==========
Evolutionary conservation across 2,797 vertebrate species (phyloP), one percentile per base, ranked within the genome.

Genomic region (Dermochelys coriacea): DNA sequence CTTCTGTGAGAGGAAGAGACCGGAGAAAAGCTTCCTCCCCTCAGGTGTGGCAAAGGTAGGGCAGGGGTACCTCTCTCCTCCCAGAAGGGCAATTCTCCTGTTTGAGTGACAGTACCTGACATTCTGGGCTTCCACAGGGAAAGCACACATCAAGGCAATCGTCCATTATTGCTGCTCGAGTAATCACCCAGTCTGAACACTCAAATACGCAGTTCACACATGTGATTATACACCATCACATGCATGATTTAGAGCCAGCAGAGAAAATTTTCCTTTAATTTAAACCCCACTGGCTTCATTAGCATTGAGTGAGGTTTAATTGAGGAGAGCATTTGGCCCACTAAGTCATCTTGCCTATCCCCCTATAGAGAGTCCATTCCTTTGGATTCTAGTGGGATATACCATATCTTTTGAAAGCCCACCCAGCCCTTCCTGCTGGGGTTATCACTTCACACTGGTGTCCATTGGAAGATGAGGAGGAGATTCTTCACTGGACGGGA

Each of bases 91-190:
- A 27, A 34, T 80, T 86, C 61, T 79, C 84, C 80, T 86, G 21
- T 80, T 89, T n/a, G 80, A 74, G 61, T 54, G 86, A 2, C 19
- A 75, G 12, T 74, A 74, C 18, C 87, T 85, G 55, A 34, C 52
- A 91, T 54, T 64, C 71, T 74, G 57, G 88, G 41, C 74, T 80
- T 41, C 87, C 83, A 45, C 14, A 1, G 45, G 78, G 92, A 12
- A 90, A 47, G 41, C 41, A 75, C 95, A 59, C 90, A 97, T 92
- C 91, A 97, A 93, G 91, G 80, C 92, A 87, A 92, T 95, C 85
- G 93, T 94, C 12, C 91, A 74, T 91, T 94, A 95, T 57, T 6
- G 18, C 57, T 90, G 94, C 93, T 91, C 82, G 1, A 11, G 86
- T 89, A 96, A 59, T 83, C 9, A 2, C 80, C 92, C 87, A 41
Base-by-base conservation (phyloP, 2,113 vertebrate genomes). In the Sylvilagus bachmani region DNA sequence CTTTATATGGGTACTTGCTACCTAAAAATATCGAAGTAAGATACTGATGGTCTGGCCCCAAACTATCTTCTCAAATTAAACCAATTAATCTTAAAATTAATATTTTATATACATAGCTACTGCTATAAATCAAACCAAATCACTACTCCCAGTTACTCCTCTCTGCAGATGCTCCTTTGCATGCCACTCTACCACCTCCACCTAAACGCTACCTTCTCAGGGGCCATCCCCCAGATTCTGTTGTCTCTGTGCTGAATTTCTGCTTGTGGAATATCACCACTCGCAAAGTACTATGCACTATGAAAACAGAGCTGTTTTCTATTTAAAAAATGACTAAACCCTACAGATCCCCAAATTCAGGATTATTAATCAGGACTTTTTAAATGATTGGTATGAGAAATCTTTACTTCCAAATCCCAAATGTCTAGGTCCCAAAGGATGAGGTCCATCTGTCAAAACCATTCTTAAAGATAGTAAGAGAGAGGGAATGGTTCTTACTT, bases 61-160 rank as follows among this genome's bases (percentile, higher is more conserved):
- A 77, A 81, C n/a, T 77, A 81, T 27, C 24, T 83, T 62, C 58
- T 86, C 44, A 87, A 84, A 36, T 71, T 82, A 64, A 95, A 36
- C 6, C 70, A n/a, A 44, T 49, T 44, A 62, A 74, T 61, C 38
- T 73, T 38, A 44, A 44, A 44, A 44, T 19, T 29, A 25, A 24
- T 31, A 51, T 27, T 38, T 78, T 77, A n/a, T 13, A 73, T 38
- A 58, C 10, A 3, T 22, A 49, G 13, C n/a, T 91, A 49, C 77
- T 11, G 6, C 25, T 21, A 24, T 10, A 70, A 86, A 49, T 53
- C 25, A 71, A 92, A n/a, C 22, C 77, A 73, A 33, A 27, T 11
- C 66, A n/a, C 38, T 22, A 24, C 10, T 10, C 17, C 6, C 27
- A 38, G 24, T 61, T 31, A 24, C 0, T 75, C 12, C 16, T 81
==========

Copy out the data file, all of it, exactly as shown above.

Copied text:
Evolutionary conservation across 2,797 vertebrate species (phyloP), one percentile per base, ranked within the genome.

Genomic region (Dermochelys coriacea): DNA sequence CTTCTGTGAGAGGAAGAGACCGGAGAAAAGCTTCCTCCCCTCAGGTGTGGCAAAGGTAGGGCAGGGGTACCTCTCTCCTCCCAGAAGGGCAATTCTCCTGTTTGAGTGACAGTACCTGACATTCTGGGCTTCCACAGGGAAAGCACACATCAAGGCAATCGTCCATTATTGCTGCTCGAGTAATCACCCAGTCTGAACACTCAAATACGCAGTTCACACATGTGATTATACACCATCACATGCATGATTTAGAGCCAGCAGAGAAAATTTTCCTTTAATTTAAACCCCACTGGCTTCATTAGCATTGAGTGAGGTTTAATTGAGGAGAGCATTTGGCCCACTAAGTCATCTTGCCTATCCCCCTATAGAGAGTCCATTCCTTTGGATTCTAGTGGGATATACCATATCTTTTGAAAGCCCACCCAGCCCTTCCTGCTGGGGTTATCACTTCACACTGGTGTCCATTGGAAGATGAGGAGGAGATTCTTCACTGGACGGGA

Each of bases 91-190:
- A 27, A 34, T 80, T 86, C 61, T 79, C 84, C 80, T 86, G 21
- T 80, T 89, T n/a, G 80, A 74, G 61, T 54, G 86, A 2, C 19
- A 75, G 12, T 74, A 74, C 18, C 87, T 85, G 55, A 34, C 52
- A 91, T 54, T 64, C 71, T 74, G 57, G 88, G 41, C 74, T 80
- T 41, C 87, C 83, A 45, C 14, A 1, G 45, G 78, G 92, A 12
- A 90, A 47, G 41, C 41, A 75, C 95, A 59, C 90, A 97, T 92
- C 91, A 97, A 93, G 91, G 80, C 92, A 87, A 92, T 95, C 85
- G 93, T 94, C 12, C 91, A 74, T 91, T 94, A 95, T 57, T 6
- G 18, C 57, T 90, G 94, C 93, T 91, C 82, G 1, A 11, G 86
- T 89, A 96, A 59, T 83, C 9, A 2, C 80, C 92, C 87, A 41
Base-by-base conservation (phyloP, 2,113 vertebrate genomes). In the Sylvilagus bachmani region DNA sequence CTTTATATGGGTACTTGCTACCTAAAAATATCGAAGTAAGATACTGATGGTCTGGCCCCAAACTATCTTCTCAAATTAAACCAATTAATCTTAAAATTAATATTTTATATACATAGCTACTGCTATAAATCAAACCAAATCACTACTCCCAGTTACTCCTCTCTGCAGATGCTCCTTTGCATGCCACTCTACCACCTCCACCTAAACGCTACCTTCTCAGGGGCCATCCCCCAGATTCTGTTGTCTCTGTGCTGAATTTCTGCTTGTGGAATATCACCACTCGCAAAGTACTATGCACTATGAAAACAGAGCTGTTTTCTATTTAAAAAATGACTAAACCCTACAGATCCCCAAATTCAGGATTATTAATCAGGACTTTTTAAATGATTGGTATGAGAAATCTTTACTTCCAAATCCCAAATGTCTAGGTCCCAAAGGATGAGGTCCATCTGTCAAAACCATTCTTAAAGATAGTAAGAGAGAGGGAATGGTTCTTACTT, bases 61-160 rank as follows among this genome's bases (percentile, higher is more conserved):
- A 77, A 81, C n/a, T 77, A 81, T 27, C 24, T 83, T 62, C 58
- T 86, C 44, A 87, A 84, A 36, T 71, T 82, A 64, A 95, A 36
- C 6, C 70, A n/a, A 44, T 49, T 44, A 62, A 74, T 61, C 38
- T 73, T 38, A 44, A 44, A 44, A 44, T 19, T 29, A 25, A 24
- T 31, A 51, T 27, T 38, T 78, T 77, A n/a, T 13, A 73, T 38
- A 58, C 10, A 3, T 22, A 49, G 13, C n/a, T 91, A 49, C 77
- T 11, G 6, C 25, T 21, A 24, T 10, A 70, A 86, A 49, T 53
- C 25, A 71, A 92, A n/a, C 22, C 77, A 73, A 33, A 27, T 11
- C 66, A n/a, C 38, T 22, A 24, C 10, T 10, C 17, C 6, C 27
- A 38, G 24, T 61, T 31, A 24, C 0, T 75, C 12, C 16, T 81